'If that fight had been in Sunderland' - Glenn McCrory delivers verdict on Josh Kelly's loss to David Avanesyan
Glenn McCrory has almost certainly felt what Josh Kelly is feeling now.
In 1986, the North East boxing legend lost an incredible four fights on the spin before turning his career back around to win the IBF cruiserweight world title three-years later.
Fast forward to 2021 and Kelly was stopped in the sixth round of his European welterweight title fight against David Avanesyan.
The card, put together and promoted by Eddie Hearn’s Matchroom Boxing, was broadcast live on Sky Sports last Saturday.
And it is that sort of big pressure, under the lights, with hundreds of thousands watching, that McCrory believes was a contributing factor to the loss.
“He’s potentially very good but he’s had big fights before he’s really ready,” McCrory, who is eyeing a comeback fight with Roy Jones Jr, exclusively told the Echo.
"He’s ended up on a big stage, on television, in a big fight before he’s really done his groundwork.
“When you’re a high-profile fighter and you get a good promoter like Eddie Hearn, it’s two-fold.
“It’s a double-edged sword and things are expected of him because he’s an Eddie Hearn fighter so he’s supposed to be a superstar when really he’s not yet.
“When you’re put up there and everyone says you’re going to be a superstar you’ve got to have those high-profile fights.
“Yeah, it’s great because you get paid much better, but there’s also a lot of pressure on you, so it has its drawbacks as well.
“And I think sometimes people are expecting a lot more, they expect Josh to be better than he really is because he’s getting that coverage.
“Often it’s good to learn without that pressure.”
The Ryhope-born puncher started the fight well and there could be a case made for him winning every round up until the stoppage.
A close third was followed by some superb work by Kelly in the fourth, who slipped a cluster of shots, had time to look at the referee and managed to pepper Avanesyan back.
But the Russian, who once defeated three-weight world champion Shane Mosely, would not stop relentlessly walking Kelly down and finished the fight in the sixth.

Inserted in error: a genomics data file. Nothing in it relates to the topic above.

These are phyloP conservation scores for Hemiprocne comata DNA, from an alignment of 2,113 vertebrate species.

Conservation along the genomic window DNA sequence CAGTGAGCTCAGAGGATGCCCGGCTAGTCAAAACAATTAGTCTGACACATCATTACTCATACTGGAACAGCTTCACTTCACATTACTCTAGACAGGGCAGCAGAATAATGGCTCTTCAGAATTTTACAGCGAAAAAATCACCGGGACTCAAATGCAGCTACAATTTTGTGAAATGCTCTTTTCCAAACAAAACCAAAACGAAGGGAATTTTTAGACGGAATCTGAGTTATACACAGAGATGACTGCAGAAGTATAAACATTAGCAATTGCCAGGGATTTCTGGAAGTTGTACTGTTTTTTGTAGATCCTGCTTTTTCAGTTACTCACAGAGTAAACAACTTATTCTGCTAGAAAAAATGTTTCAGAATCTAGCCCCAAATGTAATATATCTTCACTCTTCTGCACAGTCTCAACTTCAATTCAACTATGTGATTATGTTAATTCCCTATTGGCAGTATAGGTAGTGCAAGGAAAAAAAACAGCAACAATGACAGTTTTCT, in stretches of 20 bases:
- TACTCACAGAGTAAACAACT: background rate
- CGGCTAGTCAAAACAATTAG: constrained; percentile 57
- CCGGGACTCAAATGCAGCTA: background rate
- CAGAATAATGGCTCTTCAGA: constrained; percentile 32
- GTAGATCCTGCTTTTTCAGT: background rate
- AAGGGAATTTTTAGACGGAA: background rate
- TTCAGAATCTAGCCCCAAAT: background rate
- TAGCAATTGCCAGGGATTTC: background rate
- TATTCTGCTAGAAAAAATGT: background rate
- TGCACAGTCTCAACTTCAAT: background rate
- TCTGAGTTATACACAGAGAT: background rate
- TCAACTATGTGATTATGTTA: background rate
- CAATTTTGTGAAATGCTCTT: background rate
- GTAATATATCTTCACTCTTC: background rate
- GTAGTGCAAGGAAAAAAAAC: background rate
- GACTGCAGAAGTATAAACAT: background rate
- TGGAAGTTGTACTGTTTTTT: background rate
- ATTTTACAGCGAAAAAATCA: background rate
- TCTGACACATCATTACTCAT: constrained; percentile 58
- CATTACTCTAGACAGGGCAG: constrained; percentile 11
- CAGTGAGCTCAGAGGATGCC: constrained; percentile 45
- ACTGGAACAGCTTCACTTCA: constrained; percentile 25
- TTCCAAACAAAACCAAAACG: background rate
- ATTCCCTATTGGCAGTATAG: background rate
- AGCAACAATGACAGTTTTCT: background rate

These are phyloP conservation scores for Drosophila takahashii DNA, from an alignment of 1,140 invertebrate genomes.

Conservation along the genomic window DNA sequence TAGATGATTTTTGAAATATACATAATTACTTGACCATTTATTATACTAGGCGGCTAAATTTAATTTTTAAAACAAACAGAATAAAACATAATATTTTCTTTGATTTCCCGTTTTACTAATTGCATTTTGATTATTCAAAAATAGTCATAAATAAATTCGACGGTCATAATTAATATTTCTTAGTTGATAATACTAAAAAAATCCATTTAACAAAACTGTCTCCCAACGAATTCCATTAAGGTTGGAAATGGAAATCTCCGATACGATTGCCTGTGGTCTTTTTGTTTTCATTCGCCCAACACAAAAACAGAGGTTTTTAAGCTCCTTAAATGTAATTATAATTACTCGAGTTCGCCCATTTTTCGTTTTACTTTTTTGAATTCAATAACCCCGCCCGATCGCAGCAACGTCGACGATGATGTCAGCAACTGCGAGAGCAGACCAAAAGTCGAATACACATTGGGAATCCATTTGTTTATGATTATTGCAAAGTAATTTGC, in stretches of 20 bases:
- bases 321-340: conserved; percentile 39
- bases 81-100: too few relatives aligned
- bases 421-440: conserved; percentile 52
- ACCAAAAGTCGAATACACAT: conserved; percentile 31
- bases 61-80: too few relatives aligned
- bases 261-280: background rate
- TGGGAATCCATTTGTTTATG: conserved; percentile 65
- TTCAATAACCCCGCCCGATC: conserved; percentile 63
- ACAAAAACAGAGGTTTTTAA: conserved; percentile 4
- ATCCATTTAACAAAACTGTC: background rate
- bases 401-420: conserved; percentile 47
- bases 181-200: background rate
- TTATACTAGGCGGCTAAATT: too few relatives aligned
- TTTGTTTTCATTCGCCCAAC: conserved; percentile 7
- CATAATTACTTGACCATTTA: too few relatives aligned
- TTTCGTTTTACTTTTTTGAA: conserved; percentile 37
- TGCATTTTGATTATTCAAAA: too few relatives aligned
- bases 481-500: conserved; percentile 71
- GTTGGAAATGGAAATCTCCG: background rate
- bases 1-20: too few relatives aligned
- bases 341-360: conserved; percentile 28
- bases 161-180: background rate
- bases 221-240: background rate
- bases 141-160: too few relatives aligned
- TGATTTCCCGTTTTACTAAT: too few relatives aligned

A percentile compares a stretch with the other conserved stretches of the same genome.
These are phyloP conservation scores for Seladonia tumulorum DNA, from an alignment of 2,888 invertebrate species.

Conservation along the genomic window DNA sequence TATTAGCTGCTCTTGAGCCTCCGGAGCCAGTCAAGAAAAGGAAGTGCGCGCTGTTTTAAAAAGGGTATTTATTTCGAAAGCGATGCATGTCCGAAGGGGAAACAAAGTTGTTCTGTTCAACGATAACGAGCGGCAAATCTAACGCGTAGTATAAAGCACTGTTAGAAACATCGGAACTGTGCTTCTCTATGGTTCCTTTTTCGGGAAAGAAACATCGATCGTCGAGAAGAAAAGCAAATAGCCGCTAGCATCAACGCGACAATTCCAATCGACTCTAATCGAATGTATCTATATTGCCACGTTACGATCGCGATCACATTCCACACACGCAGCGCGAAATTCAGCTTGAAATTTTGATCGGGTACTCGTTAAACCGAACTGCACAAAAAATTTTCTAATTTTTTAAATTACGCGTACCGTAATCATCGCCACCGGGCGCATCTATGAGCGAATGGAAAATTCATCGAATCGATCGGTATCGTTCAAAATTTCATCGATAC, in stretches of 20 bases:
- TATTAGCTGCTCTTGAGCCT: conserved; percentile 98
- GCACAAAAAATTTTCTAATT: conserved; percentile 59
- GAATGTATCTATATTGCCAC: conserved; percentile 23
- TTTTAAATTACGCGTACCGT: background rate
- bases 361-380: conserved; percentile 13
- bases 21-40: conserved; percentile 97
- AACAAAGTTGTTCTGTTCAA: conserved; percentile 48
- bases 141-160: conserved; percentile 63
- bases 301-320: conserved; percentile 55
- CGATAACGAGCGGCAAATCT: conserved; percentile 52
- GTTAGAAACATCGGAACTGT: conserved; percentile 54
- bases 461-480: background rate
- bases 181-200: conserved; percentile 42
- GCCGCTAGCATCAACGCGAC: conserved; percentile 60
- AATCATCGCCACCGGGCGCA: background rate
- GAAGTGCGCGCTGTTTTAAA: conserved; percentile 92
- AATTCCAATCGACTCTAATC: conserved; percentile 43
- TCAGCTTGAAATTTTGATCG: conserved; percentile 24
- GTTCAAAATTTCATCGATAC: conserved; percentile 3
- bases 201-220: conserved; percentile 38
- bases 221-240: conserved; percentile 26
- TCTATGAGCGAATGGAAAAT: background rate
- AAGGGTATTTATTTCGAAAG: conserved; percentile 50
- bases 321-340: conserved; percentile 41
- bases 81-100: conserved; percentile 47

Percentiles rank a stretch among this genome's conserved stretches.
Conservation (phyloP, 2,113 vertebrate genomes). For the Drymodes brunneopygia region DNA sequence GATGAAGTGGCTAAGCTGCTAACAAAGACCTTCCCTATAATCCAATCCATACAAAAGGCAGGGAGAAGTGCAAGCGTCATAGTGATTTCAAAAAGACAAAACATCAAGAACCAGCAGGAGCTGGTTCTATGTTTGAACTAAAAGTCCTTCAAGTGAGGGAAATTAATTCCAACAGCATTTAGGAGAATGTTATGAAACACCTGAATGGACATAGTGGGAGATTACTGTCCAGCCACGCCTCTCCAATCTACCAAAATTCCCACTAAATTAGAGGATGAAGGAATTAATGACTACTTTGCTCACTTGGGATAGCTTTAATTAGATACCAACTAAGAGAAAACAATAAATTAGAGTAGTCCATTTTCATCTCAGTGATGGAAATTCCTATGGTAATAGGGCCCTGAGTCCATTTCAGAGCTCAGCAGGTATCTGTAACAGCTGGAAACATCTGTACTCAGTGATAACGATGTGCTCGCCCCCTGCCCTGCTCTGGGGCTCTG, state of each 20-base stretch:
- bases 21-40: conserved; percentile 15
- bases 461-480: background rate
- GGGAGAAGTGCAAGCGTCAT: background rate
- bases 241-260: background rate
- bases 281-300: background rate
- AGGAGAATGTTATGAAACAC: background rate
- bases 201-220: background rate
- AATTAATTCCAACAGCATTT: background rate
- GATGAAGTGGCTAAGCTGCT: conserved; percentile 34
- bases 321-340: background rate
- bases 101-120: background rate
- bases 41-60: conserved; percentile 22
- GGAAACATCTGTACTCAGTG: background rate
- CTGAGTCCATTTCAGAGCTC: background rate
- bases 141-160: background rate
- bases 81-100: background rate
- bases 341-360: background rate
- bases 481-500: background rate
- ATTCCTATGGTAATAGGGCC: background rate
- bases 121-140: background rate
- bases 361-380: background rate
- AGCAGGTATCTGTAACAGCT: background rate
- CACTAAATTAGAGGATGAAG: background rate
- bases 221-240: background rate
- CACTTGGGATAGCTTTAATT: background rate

But how did McCrory rate Kelly’s performance?
“He started very sharp, very fast and looked like mentally he was all there but one of the things I’ve always said about him is that he drops his hands.
“You have to keep them up because you can’t afford to take any shots, even if you take them okay early on, they still have an effect.
“I thought he would do better and I thought it was a fight he could win.
“When the pressure came, he started to tire, it’s tough.
“It could have been conditioning, I’m not sure how his training has gone but his conditioning didn’t look good.
“It’s now about how he can take this and how he can take the loss. There’s no shame in losing to Avanesyan, he’s a good solid fighter who is proven.
“It’s a lesson. The sort of personality Josh is, he will learn from it.”
The show, staged at Wembley Arena in London, was a behind closed doors affair, with no fans permitted as the United Kingdom still comes to grips with Coronavirus.
And that lack of support from passionate Sunderland people, McCrory believes, played a part in Kelly’s demise on the night against Avanesyan.
“If that fight had been in Sunderland, it would have been a different thing altogether!”
Indeed, when McCrory won his world title in 1989, he was roared on by a fanatic North East boxing crowd on home soil in Stanley.
“If I’d have fought Patrick Lumumba 30 years ago in Las Vegas or with no crowd, I wouldn’t have won.
“Because we’re passionate up here, we’ve got passionate people around us, the North East fans are the best fans in the world and we need that, that pushes us on.
“I think Josh would have done far better if he had fought at home and with all his people behind him.
“Josh is a talented fighter but it’s about how much you want it, and it’s tough times at the minute because you’re boxing without a crowd.”
But can Kelly emulate McCrory in bouncing back to win a world title and would a step-up in weight help him?
“He definitely is that sort of calibre and has that sort of potential but there’s a lot of boxes to tick to get to them heights.
“It takes an awful lot of things both inside the gym and outside the gym.
“I saw him just before the weigh-in and he looked emancipated. Lots of people are saying he was cut to bits in the fight, which he was, but for me, the weight looked very tight.
“Sometimes just saying, ‘Look, I’m not a welterweight’ can make all of the difference.
"It’s about weighing everything up, is he comfortable living down south? Would it be better to come back to the North East? I don’t know.
“This is where you have to go back to the drawing board and see what is right and what is wrong and there’s only Josh that knows that.
“What he has to do now is reflect and be truthful to himself.
“But I think he can come again.
“I lost five out of six before I won my world title. There’s plenty of time for Josh to come again, one loss is nothing. Back in the day that was part of your education.
“All of the greats lost back in the day: Muhammad Ali, Sugar Ray Leonard… everybody lost.
"It’s what you do after that and how you pick yourself up.”